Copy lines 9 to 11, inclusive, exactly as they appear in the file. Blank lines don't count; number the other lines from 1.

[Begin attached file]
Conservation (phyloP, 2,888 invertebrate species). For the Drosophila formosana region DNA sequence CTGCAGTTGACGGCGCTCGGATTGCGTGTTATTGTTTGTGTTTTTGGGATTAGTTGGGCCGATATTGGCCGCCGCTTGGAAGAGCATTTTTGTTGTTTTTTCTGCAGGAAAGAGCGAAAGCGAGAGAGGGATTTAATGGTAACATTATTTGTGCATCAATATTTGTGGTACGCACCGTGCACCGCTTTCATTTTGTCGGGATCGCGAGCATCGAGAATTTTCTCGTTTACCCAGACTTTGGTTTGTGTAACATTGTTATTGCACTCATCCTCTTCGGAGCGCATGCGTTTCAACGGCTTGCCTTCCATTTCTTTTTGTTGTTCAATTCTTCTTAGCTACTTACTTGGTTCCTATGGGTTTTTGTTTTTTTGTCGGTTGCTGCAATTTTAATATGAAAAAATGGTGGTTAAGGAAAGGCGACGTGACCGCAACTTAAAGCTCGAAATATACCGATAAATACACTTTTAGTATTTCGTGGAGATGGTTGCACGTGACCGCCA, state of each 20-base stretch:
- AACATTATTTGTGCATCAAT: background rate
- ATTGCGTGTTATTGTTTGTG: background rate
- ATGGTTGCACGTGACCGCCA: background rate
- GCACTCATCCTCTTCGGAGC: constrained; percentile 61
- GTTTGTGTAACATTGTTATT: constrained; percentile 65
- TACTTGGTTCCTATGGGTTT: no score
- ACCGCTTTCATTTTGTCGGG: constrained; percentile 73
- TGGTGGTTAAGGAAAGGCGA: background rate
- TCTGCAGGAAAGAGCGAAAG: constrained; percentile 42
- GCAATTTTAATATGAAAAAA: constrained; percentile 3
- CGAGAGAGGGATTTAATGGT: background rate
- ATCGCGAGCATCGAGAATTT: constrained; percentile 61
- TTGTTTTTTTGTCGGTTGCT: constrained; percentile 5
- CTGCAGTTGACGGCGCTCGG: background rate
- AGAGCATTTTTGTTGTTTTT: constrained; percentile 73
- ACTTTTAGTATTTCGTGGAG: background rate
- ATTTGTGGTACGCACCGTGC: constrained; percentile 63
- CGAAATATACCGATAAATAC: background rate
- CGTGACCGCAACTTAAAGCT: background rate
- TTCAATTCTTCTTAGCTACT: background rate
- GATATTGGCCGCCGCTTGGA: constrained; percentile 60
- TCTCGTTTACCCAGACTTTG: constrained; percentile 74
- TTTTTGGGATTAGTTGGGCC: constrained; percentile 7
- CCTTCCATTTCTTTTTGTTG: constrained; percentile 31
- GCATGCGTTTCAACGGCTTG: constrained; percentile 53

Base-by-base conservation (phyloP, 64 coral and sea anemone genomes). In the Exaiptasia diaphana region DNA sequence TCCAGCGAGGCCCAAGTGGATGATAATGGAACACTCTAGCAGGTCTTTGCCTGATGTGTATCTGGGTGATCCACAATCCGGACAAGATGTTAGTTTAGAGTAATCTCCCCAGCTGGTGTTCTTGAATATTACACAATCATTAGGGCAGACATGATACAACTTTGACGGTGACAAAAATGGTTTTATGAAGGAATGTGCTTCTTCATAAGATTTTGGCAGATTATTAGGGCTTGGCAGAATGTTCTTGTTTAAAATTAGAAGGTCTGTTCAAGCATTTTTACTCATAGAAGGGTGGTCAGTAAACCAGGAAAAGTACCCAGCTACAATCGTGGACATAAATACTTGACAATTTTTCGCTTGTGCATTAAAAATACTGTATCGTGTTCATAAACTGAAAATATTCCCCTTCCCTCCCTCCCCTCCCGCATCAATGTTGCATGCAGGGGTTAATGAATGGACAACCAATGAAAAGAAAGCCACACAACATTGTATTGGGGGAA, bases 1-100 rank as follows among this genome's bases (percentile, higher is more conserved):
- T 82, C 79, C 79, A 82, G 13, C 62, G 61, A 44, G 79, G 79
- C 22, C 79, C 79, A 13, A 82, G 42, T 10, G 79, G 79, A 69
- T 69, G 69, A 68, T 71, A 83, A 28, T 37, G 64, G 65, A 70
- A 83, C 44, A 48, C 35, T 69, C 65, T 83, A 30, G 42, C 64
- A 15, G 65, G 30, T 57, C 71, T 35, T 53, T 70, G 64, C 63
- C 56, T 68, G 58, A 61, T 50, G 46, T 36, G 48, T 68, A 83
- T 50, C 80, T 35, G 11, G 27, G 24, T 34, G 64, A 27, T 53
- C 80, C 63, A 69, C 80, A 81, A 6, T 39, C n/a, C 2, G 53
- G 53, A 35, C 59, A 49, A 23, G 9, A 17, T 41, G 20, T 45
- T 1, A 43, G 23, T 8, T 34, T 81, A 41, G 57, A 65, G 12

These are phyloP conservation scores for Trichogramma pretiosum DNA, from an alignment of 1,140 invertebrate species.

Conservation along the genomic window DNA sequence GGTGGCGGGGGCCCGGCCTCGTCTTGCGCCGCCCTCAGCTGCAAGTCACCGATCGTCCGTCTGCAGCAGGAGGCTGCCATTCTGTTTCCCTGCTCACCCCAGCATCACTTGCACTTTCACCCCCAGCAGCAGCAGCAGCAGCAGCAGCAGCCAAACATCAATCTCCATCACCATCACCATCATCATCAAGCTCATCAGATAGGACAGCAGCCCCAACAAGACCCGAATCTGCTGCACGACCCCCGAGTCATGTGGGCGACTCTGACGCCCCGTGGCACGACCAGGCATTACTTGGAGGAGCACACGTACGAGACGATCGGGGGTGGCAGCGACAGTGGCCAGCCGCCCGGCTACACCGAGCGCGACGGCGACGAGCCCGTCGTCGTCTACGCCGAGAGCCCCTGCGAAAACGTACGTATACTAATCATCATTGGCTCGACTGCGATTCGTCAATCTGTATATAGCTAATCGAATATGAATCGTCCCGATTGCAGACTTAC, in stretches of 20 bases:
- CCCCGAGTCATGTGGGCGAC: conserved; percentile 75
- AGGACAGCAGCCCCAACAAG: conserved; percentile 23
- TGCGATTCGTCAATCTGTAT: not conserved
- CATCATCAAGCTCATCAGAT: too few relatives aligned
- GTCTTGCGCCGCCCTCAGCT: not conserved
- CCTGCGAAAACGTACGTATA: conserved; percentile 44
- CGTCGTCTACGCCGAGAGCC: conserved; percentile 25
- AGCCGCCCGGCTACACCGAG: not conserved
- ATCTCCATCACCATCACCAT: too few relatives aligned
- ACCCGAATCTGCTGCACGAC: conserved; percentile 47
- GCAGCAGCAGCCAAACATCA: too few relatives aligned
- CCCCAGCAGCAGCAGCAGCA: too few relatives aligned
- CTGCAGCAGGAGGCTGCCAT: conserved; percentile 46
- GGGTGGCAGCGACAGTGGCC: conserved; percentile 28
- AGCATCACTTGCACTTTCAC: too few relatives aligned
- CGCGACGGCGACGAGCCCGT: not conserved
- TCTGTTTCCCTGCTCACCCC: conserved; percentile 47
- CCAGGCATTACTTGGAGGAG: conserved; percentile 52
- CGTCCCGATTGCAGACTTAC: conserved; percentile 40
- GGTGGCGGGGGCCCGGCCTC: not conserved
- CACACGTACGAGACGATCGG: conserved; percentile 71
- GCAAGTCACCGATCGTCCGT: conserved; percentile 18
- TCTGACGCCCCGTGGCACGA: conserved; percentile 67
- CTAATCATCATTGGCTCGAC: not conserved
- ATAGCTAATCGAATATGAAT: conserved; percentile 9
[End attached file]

- TGGTGGTTAAGGAAAGGCGA: background rate
- TCTGCAGGAAAGAGCGAAAG: constrained; percentile 42
- GCAATTTTAATATGAAAAAA: constrained; percentile 3